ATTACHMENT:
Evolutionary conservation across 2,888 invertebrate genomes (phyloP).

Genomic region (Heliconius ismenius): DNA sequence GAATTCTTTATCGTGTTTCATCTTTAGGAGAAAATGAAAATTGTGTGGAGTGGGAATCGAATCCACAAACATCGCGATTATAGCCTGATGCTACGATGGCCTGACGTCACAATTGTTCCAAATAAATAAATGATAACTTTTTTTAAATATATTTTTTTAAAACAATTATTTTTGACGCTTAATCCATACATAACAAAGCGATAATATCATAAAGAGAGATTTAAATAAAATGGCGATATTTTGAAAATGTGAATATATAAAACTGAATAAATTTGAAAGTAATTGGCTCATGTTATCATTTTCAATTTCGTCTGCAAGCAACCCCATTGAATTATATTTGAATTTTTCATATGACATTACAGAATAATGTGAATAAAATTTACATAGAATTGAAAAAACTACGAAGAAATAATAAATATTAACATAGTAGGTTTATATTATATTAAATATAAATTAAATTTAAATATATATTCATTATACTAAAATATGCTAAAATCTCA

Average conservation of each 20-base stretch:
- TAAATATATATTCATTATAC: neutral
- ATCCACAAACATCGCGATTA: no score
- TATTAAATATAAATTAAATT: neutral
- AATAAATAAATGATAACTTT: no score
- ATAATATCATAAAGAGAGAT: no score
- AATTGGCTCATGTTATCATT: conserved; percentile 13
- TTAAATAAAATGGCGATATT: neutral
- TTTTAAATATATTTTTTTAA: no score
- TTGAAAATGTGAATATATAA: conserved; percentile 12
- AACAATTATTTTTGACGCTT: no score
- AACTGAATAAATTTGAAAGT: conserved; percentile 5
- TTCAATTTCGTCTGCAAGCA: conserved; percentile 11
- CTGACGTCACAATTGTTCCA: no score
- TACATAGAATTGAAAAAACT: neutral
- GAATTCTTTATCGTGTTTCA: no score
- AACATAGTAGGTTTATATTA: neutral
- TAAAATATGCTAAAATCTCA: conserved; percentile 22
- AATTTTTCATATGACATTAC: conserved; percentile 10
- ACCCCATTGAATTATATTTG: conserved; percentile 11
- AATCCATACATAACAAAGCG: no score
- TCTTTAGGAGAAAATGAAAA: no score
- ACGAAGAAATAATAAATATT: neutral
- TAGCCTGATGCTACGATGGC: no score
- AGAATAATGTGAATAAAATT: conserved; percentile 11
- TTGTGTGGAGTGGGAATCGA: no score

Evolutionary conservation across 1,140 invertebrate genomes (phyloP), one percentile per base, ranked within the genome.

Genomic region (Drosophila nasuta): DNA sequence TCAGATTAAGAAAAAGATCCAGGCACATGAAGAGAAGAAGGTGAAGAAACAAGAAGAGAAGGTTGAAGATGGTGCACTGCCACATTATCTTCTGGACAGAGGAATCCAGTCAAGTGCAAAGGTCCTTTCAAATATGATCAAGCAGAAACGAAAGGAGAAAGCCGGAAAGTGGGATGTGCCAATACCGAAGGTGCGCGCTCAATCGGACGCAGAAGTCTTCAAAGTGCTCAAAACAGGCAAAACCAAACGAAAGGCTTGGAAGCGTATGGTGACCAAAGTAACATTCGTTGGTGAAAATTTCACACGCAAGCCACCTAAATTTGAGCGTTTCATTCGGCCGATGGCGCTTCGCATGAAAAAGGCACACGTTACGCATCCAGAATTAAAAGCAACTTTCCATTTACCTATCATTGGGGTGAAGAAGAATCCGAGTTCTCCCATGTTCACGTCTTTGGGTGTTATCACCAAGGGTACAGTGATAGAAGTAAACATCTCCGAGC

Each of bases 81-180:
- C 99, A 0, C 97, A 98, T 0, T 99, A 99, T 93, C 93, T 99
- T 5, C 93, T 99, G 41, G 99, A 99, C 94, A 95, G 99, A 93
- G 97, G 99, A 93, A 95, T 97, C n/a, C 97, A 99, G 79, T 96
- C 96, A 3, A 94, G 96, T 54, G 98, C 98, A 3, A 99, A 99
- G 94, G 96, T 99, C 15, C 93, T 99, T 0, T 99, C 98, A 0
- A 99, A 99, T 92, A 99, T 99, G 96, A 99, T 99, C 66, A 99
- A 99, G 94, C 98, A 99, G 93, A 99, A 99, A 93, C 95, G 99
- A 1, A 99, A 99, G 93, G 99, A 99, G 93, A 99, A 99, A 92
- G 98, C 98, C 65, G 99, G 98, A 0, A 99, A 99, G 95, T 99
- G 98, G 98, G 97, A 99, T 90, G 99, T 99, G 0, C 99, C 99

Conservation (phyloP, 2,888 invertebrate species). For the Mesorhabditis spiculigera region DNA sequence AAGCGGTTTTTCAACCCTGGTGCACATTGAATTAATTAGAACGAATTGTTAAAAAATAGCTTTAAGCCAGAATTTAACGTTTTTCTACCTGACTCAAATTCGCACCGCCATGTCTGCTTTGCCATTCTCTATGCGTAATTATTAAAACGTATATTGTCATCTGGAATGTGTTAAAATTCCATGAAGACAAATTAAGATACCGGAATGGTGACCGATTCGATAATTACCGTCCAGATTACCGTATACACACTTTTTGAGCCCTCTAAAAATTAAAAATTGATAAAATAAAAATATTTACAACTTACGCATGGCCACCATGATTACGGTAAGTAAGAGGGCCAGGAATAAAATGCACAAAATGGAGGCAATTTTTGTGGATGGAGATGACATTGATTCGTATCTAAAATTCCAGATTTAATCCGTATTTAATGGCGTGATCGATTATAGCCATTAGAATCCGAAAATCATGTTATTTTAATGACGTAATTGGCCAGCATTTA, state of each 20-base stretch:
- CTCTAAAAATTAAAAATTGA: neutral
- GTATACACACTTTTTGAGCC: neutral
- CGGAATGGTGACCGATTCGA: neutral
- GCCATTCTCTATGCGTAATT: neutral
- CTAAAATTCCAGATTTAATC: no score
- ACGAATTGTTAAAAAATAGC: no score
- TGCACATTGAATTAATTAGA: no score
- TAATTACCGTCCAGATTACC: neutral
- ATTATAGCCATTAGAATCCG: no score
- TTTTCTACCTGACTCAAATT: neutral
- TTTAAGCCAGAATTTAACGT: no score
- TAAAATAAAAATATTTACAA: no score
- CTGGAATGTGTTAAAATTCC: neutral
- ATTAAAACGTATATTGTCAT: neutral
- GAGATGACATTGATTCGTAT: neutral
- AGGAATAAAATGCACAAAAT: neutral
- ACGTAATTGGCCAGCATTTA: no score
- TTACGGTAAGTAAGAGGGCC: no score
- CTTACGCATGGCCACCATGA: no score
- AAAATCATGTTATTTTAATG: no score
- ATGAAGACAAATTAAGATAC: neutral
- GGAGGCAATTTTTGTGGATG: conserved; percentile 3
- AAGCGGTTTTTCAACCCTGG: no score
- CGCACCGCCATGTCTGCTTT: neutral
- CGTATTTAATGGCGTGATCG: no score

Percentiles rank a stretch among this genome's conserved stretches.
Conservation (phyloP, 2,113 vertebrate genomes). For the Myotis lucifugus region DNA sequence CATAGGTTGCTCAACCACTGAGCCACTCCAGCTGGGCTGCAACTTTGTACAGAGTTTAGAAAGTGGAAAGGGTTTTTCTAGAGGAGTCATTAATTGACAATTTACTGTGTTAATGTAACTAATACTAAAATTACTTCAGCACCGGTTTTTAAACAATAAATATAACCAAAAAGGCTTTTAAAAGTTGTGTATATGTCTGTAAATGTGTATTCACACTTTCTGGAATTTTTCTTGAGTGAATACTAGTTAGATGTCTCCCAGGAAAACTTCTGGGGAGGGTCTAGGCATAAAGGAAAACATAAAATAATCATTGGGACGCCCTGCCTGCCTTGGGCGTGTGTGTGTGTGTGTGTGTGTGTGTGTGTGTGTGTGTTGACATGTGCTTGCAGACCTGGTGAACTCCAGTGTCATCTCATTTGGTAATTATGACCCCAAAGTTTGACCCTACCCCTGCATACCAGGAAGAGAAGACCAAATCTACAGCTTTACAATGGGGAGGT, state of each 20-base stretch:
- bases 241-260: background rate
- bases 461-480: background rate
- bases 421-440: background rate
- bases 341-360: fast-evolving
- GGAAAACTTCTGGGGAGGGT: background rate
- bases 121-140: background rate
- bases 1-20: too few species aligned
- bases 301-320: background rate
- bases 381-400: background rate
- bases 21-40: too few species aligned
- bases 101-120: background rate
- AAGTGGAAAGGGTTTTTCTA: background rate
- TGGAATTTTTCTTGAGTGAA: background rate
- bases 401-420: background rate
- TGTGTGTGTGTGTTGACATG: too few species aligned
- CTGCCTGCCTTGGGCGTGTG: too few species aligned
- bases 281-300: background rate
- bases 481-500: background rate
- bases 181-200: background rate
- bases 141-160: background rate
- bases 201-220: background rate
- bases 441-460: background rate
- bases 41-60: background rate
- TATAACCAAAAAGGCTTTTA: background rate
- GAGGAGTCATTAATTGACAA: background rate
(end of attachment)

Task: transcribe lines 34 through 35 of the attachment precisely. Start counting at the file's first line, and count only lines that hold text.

- G 97, G 99, A 93, A 95, T 97, C n/a, C 97, A 99, G 79, T 96
- C 96, A 3, A 94, G 96, T 54, G 98, C 98, A 3, A 99, A 99